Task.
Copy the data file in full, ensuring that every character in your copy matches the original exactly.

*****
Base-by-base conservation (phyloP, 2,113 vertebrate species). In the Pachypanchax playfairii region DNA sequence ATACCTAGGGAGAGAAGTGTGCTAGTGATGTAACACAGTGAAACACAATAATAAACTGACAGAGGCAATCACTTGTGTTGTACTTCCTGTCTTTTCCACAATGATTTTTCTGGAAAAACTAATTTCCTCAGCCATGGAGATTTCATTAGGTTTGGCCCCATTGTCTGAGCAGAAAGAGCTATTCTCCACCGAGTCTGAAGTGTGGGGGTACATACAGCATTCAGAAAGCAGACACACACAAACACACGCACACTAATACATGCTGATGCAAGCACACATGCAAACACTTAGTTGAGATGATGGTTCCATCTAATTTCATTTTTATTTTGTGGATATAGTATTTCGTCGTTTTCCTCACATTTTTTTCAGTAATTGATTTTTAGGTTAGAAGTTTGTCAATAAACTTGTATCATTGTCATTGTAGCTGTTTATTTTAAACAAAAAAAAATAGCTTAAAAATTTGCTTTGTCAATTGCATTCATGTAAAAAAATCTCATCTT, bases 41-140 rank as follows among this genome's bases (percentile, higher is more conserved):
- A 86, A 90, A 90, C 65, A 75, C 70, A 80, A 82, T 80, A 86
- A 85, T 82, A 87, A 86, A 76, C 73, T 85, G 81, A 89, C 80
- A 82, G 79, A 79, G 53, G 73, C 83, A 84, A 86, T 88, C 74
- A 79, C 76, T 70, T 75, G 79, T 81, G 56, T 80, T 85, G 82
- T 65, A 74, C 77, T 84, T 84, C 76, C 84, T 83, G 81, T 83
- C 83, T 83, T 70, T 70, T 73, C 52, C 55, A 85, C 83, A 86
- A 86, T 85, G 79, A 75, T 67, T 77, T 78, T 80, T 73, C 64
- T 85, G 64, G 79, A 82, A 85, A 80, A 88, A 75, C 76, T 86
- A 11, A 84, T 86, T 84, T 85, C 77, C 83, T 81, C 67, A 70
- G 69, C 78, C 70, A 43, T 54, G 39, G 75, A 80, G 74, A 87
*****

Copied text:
Base-by-base conservation (phyloP, 2,113 vertebrate species). In the Pachypanchax playfairii region DNA sequence ATACCTAGGGAGAGAAGTGTGCTAGTGATGTAACACAGTGAAACACAATAATAAACTGACAGAGGCAATCACTTGTGTTGTACTTCCTGTCTTTTCCACAATGATTTTTCTGGAAAAACTAATTTCCTCAGCCATGGAGATTTCATTAGGTTTGGCCCCATTGTCTGAGCAGAAAGAGCTATTCTCCACCGAGTCTGAAGTGTGGGGGTACATACAGCATTCAGAAAGCAGACACACACAAACACACGCACACTAATACATGCTGATGCAAGCACACATGCAAACACTTAGTTGAGATGATGGTTCCATCTAATTTCATTTTTATTTTGTGGATATAGTATTTCGTCGTTTTCCTCACATTTTTTTCAGTAATTGATTTTTAGGTTAGAAGTTTGTCAATAAACTTGTATCATTGTCATTGTAGCTGTTTATTTTAAACAAAAAAAAATAGCTTAAAAATTTGCTTTGTCAATTGCATTCATGTAAAAAAATCTCATCTT, bases 41-140 rank as follows among this genome's bases (percentile, higher is more conserved):
- A 86, A 90, A 90, C 65, A 75, C 70, A 80, A 82, T 80, A 86
- A 85, T 82, A 87, A 86, A 76, C 73, T 85, G 81, A 89, C 80
- A 82, G 79, A 79, G 53, G 73, C 83, A 84, A 86, T 88, C 74
- A 79, C 76, T 70, T 75, G 79, T 81, G 56, T 80, T 85, G 82
- T 65, A 74, C 77, T 84, T 84, C 76, C 84, T 83, G 81, T 83
- C 83, T 83, T 70, T 70, T 73, C 52, C 55, A 85, C 83, A 86
- A 86, T 85, G 79, A 75, T 67, T 77, T 78, T 80, T 73, C 64
- T 85, G 64, G 79, A 82, A 85, A 80, A 88, A 75, C 76, T 86
- A 11, A 84, T 86, T 84, T 85, C 77, C 83, T 81, C 67, A 70
- G 69, C 78, C 70, A 43, T 54, G 39, G 75, A 80, G 74, A 87